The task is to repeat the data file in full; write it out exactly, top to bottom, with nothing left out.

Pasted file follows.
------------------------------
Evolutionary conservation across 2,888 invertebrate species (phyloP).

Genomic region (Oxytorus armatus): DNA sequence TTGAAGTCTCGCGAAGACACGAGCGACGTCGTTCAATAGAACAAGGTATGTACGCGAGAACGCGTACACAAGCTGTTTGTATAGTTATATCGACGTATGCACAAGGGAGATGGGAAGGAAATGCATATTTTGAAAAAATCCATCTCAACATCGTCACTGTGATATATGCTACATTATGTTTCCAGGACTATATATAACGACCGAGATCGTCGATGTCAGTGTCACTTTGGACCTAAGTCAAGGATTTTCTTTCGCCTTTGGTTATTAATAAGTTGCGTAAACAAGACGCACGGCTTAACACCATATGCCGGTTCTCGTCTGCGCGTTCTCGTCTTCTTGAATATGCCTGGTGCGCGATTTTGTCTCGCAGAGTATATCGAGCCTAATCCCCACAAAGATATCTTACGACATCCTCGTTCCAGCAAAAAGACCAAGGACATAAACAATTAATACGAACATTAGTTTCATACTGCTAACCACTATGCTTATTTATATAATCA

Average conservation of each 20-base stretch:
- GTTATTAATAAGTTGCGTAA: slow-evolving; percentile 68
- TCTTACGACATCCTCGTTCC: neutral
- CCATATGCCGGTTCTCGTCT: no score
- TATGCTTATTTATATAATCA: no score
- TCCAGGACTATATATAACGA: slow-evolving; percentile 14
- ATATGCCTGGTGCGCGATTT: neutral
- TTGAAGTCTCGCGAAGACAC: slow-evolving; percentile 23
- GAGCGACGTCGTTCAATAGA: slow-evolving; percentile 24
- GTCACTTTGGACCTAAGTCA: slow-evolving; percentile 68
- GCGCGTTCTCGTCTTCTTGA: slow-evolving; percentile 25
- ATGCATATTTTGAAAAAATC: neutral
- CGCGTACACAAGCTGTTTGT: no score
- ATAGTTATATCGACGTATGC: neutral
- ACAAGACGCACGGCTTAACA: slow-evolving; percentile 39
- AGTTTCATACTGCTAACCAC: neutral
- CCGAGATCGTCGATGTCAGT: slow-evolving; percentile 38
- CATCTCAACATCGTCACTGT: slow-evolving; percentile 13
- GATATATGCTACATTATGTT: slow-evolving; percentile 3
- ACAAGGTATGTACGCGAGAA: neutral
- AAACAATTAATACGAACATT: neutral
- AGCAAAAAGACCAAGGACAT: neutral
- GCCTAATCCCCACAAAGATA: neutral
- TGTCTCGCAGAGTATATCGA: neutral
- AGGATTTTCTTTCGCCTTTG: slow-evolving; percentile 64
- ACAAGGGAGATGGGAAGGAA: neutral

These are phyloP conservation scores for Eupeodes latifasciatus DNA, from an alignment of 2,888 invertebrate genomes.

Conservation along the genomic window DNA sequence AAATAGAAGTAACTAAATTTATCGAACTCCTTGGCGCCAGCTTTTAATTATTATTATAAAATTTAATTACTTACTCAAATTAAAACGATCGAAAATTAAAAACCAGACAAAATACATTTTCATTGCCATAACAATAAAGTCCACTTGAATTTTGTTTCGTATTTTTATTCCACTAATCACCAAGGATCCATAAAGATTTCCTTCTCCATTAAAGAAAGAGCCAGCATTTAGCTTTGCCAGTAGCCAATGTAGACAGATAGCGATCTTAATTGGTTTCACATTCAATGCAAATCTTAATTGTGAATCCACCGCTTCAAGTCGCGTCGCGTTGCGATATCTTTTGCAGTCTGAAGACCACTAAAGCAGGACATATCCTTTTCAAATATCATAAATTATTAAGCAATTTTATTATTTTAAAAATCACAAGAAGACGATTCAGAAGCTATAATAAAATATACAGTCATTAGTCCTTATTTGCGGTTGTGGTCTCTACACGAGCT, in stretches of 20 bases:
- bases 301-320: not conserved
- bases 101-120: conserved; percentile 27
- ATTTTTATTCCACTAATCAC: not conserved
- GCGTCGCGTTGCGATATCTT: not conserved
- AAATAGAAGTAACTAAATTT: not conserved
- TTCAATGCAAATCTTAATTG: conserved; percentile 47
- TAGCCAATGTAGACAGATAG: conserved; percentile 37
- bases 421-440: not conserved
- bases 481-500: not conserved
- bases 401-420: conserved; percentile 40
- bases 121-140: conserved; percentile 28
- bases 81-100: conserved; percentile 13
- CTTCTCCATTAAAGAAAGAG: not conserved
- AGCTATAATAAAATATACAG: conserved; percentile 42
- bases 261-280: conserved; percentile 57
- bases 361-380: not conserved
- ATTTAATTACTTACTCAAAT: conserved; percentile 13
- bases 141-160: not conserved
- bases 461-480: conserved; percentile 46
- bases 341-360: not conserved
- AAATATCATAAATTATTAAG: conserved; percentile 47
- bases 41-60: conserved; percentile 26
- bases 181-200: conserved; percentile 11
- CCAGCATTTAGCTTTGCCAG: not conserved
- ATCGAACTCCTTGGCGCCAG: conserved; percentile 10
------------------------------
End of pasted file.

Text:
Evolutionary conservation across 2,888 invertebrate species (phyloP).

Genomic region (Oxytorus armatus): DNA sequence TTGAAGTCTCGCGAAGACACGAGCGACGTCGTTCAATAGAACAAGGTATGTACGCGAGAACGCGTACACAAGCTGTTTGTATAGTTATATCGACGTATGCACAAGGGAGATGGGAAGGAAATGCATATTTTGAAAAAATCCATCTCAACATCGTCACTGTGATATATGCTACATTATGTTTCCAGGACTATATATAACGACCGAGATCGTCGATGTCAGTGTCACTTTGGACCTAAGTCAAGGATTTTCTTTCGCCTTTGGTTATTAATAAGTTGCGTAAACAAGACGCACGGCTTAACACCATATGCCGGTTCTCGTCTGCGCGTTCTCGTCTTCTTGAATATGCCTGGTGCGCGATTTTGTCTCGCAGAGTATATCGAGCCTAATCCCCACAAAGATATCTTACGACATCCTCGTTCCAGCAAAAAGACCAAGGACATAAACAATTAATACGAACATTAGTTTCATACTGCTAACCACTATGCTTATTTATATAATCA

Average conservation of each 20-base stretch:
- GTTATTAATAAGTTGCGTAA: slow-evolving; percentile 68
- TCTTACGACATCCTCGTTCC: neutral
- CCATATGCCGGTTCTCGTCT: no score
- TATGCTTATTTATATAATCA: no score
- TCCAGGACTATATATAACGA: slow-evolving; percentile 14
- ATATGCCTGGTGCGCGATTT: neutral
- TTGAAGTCTCGCGAAGACAC: slow-evolving; percentile 23
- GAGCGACGTCGTTCAATAGA: slow-evolving; percentile 24
- GTCACTTTGGACCTAAGTCA: slow-evolving; percentile 68
- GCGCGTTCTCGTCTTCTTGA: slow-evolving; percentile 25
- ATGCATATTTTGAAAAAATC: neutral
- CGCGTACACAAGCTGTTTGT: no score
- ATAGTTATATCGACGTATGC: neutral
- ACAAGACGCACGGCTTAACA: slow-evolving; percentile 39
- AGTTTCATACTGCTAACCAC: neutral
- CCGAGATCGTCGATGTCAGT: slow-evolving; percentile 38
- CATCTCAACATCGTCACTGT: slow-evolving; percentile 13
- GATATATGCTACATTATGTT: slow-evolving; percentile 3
- ACAAGGTATGTACGCGAGAA: neutral
- AAACAATTAATACGAACATT: neutral
- AGCAAAAAGACCAAGGACAT: neutral
- GCCTAATCCCCACAAAGATA: neutral
- TGTCTCGCAGAGTATATCGA: neutral
- AGGATTTTCTTTCGCCTTTG: slow-evolving; percentile 64
- ACAAGGGAGATGGGAAGGAA: neutral

These are phyloP conservation scores for Eupeodes latifasciatus DNA, from an alignment of 2,888 invertebrate genomes.

Conservation along the genomic window DNA sequence AAATAGAAGTAACTAAATTTATCGAACTCCTTGGCGCCAGCTTTTAATTATTATTATAAAATTTAATTACTTACTCAAATTAAAACGATCGAAAATTAAAAACCAGACAAAATACATTTTCATTGCCATAACAATAAAGTCCACTTGAATTTTGTTTCGTATTTTTATTCCACTAATCACCAAGGATCCATAAAGATTTCCTTCTCCATTAAAGAAAGAGCCAGCATTTAGCTTTGCCAGTAGCCAATGTAGACAGATAGCGATCTTAATTGGTTTCACATTCAATGCAAATCTTAATTGTGAATCCACCGCTTCAAGTCGCGTCGCGTTGCGATATCTTTTGCAGTCTGAAGACCACTAAAGCAGGACATATCCTTTTCAAATATCATAAATTATTAAGCAATTTTATTATTTTAAAAATCACAAGAAGACGATTCAGAAGCTATAATAAAATATACAGTCATTAGTCCTTATTTGCGGTTGTGGTCTCTACACGAGCT, in stretches of 20 bases:
- bases 301-320: not conserved
- bases 101-120: conserved; percentile 27
- ATTTTTATTCCACTAATCAC: not conserved
- GCGTCGCGTTGCGATATCTT: not conserved
- AAATAGAAGTAACTAAATTT: not conserved
- TTCAATGCAAATCTTAATTG: conserved; percentile 47
- TAGCCAATGTAGACAGATAG: conserved; percentile 37
- bases 421-440: not conserved
- bases 481-500: not conserved
- bases 401-420: conserved; percentile 40
- bases 121-140: conserved; percentile 28
- bases 81-100: conserved; percentile 13
- CTTCTCCATTAAAGAAAGAG: not conserved
- AGCTATAATAAAATATACAG: conserved; percentile 42
- bases 261-280: conserved; percentile 57
- bases 361-380: not conserved
- ATTTAATTACTTACTCAAAT: conserved; percentile 13
- bases 141-160: not conserved
- bases 461-480: conserved; percentile 46
- bases 341-360: not conserved
- AAATATCATAAATTATTAAG: conserved; percentile 47
- bases 41-60: conserved; percentile 26
- bases 181-200: conserved; percentile 11
- CCAGCATTTAGCTTTGCCAG: not conserved
- ATCGAACTCCTTGGCGCCAG: conserved; percentile 10